NEW YORK — The jump in interest rates in credit markets to levels not seen since early 1986 is expected to show up soon in home mortgages. Already, mortgage rates are climbing.
Bond interest rates have rocketed on fears that a weaker dollar will mean higher inflation and waning foreign demand for U.S. securities.
The yield on the bellwether 30-year Treasury bond, considered the most sensitive to interest rate speculation, reached its highest rate since early 1986 Wednesday at 9.46% and fell slightly Thursday to 9.44%; it was 27% late Tuesday and 9.16% late Monday.
The yields are about half a point higher than in mid-August and more than two points higher than in January, when the 30-year bond yielded an average 7.39%.
Because billions of dollars in mortgages are traded like government and corporate bonds, mortgage rates in recent years have become increasingly tied to the bond market.
Fixed-rate mortgages averaged 10.33% at the end of last week, up from 10.3% the previous week and a low of 9.1% in late March, according to a survey by the Federal Home Loan Mortgage Corp.
Rates are expected to rise more sharply in coming days as lenders complete adjustments based on the recent changes in the credit markets.
"The potential is not that bond rates will just jump up, but that they will continue to rise over a longer period of time. That's going to be a real problem for housing," said John Tuccillo, chief economist for the Washington-based National Assn. of Realtors.
The interest rate scenario is similar to what happened this spring when inflation worries caused the dollar to decline in foreign exchange, leading to a bond market slump that pushed interest rates sharply higher.
That pushed mortgage rates to a peak of 10.8% in May, causing new home sales to slump 12.3% lower during the month.
But Tuccillo said the rate hikes now could be longer lasting because they are tied to worries about the dollar and the nation's trade performance, which will not fade as quickly as inflation fears based on volatile commodity prices.
Several analysts said the recent interest rate gains marked the latest phase of a yearlong trend that will mean further increases in a variety of lending rates.
Interest rates generally have moved higher much of the year on signs of higher inflation and stronger economic growth, which increases demand for credit and thus interest rates.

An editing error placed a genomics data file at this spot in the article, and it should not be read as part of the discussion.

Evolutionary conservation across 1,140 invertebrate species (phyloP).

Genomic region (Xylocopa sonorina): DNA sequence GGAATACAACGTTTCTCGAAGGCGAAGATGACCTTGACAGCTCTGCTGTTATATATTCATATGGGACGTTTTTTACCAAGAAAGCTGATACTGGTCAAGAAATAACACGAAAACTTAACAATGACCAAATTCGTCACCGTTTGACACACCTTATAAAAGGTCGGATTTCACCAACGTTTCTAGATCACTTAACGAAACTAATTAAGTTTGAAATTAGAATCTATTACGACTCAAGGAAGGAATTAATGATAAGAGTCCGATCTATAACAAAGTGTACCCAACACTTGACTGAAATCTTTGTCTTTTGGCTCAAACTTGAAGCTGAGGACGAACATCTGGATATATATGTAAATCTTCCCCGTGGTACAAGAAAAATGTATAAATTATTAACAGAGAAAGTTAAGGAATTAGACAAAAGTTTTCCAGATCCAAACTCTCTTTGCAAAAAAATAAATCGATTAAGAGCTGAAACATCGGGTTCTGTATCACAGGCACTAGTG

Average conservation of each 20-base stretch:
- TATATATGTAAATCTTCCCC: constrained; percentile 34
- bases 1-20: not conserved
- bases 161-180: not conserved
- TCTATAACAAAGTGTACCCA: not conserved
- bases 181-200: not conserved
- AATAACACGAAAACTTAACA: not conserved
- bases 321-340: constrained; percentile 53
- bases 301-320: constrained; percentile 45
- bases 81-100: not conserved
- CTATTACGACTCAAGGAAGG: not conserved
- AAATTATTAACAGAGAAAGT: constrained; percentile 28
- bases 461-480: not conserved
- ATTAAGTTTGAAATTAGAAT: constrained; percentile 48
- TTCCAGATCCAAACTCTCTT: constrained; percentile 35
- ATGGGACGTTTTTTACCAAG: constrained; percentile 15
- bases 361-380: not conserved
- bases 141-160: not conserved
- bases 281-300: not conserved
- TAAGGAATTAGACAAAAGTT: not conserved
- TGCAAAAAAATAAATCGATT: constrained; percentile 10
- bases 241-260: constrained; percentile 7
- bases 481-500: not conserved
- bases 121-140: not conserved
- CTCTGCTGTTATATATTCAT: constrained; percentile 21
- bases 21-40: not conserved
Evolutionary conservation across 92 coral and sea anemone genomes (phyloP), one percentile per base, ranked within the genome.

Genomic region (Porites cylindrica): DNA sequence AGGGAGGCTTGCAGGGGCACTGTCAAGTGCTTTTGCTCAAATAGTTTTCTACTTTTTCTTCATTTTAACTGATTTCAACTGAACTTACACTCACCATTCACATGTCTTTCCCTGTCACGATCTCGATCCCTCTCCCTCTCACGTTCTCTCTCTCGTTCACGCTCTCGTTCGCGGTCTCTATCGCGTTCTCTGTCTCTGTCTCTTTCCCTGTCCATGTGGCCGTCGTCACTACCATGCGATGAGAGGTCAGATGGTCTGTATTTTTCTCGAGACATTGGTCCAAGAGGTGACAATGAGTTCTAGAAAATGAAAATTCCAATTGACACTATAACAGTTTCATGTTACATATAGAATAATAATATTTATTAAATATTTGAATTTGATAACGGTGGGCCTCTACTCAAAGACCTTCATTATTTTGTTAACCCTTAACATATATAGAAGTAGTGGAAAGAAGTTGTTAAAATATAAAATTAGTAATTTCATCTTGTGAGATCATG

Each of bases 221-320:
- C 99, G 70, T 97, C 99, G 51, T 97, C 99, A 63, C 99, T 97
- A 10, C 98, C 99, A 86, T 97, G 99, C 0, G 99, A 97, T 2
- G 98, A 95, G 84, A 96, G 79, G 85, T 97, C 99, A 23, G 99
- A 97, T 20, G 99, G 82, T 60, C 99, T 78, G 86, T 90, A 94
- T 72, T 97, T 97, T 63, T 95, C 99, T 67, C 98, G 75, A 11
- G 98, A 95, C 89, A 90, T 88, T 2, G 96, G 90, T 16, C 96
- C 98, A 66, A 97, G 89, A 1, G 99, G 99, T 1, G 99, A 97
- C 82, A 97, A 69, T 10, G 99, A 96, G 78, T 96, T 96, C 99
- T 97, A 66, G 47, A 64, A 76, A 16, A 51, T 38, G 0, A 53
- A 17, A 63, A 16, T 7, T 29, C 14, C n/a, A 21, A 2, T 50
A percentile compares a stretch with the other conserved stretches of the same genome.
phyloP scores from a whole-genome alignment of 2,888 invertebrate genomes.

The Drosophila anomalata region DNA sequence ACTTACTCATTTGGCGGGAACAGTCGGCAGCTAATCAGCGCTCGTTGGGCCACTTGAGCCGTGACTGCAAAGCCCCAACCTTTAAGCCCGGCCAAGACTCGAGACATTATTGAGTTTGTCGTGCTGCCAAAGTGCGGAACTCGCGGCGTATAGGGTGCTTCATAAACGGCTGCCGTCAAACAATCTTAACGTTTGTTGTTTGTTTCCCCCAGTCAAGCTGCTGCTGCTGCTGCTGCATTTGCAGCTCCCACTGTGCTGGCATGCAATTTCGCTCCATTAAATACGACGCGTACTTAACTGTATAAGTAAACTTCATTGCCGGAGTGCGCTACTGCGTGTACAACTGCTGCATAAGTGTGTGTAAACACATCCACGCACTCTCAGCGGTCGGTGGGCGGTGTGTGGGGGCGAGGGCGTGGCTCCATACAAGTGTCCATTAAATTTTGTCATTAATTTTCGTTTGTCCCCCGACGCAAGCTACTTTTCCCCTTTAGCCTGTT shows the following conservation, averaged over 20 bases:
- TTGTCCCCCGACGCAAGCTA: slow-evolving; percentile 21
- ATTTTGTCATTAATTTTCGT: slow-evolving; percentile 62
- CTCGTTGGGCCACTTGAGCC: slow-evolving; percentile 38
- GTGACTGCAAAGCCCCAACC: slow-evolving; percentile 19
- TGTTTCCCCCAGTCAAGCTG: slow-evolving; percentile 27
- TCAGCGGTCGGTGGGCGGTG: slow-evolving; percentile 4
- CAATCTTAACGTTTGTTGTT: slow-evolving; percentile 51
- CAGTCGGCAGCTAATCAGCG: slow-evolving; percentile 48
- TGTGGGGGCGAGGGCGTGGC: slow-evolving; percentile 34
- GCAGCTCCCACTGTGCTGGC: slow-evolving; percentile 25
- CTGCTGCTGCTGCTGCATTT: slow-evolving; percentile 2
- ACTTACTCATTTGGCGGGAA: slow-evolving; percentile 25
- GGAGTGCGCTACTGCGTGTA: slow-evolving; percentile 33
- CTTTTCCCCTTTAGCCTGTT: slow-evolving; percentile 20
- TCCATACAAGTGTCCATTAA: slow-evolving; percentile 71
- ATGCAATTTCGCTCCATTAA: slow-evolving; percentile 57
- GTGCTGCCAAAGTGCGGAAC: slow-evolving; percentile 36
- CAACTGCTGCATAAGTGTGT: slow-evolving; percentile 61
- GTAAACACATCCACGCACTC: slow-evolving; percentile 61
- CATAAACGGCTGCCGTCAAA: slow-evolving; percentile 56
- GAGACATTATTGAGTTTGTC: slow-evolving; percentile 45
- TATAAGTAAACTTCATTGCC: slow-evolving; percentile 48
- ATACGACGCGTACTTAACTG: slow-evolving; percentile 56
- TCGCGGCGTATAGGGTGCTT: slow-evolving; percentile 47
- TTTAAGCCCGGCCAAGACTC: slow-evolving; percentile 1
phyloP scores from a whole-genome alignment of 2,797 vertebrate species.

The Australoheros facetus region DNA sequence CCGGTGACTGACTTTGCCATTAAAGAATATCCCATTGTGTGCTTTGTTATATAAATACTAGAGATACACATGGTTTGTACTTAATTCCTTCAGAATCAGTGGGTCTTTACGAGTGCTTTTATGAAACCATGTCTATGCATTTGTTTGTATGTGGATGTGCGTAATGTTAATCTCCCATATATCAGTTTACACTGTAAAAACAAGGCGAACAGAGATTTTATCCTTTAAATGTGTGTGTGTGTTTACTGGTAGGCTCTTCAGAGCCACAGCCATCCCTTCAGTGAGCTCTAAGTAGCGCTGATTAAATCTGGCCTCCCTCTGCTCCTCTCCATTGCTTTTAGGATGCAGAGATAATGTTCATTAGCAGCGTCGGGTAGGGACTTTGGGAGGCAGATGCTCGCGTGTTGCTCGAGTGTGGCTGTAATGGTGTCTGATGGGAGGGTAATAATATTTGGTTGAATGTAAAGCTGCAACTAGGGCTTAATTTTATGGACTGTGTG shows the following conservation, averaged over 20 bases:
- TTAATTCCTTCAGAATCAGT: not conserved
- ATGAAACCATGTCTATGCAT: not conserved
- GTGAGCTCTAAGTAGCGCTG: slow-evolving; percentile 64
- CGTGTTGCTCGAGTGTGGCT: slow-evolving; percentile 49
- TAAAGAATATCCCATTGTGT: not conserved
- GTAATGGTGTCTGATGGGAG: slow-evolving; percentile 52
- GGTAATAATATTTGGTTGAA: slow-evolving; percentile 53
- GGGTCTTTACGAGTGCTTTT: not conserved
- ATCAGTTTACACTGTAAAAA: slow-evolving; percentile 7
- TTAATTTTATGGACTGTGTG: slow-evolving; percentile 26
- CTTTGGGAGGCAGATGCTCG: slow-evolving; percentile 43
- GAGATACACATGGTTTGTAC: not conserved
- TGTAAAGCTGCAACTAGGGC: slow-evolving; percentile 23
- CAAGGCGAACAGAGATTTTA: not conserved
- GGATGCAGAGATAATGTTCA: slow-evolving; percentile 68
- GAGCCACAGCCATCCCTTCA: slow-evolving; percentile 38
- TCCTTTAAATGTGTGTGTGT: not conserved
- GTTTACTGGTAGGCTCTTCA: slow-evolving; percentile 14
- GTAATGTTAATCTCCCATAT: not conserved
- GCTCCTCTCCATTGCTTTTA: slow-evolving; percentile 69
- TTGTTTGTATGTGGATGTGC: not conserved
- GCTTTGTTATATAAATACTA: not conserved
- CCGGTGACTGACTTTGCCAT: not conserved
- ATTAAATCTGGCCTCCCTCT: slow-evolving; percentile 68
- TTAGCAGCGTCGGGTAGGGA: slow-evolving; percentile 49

But the recent slump in the dollar has triggered the sharpest rate jumps yet.
The dollar has fallen since last month's report of a bigger than expected U.S. trade deficit in June--a record $15.7-billion shortfall. The dollar bought 140.45 Japanese yen Thursday in Tokyo, down 7.6% from its Aug. 14 closing in New York.
A weak dollar, which makes U.S. products cheaper overseas and raises the cost of imports, was the key tool in the Reagan Administration's attempts to shrink the trade deficit. Failure of the strategy to yield results has raised speculation that the government will seek further declines in the dollar.
But the markets and the Federal Reserve believe too weak a dollar could ignite high inflation, which diminishes the value of fixed-income investments such as bonds while discouraging foreign investment, which has been a key source of financing for the huge U.S. budget deficit.
That worry has sparked a selloff of bonds on speculation of further declines in the dollar and weakening foreign demand for U.S. bonds in the coming months.
"The reality of the big trade deficit and the need to finance it was brought home to people when that number came out," said Gordon Pye, senior vice president of Irving Trust Co. "It was a triggering event, not at all out of line with what was underlying at the time."
When the dollar plunged earlier this year, the Fed tightened credit slightly, pushing interest rates higher to help attract dollar buyers and stem the currency's decline.
Many analysts believe that the Fed will take similar steps this time, which will raise short-term interest rates. That in turn is likely to prompt banks to raise their prime lending rate, currently 8.25%, which is based on how much banks must pay for short-term credit.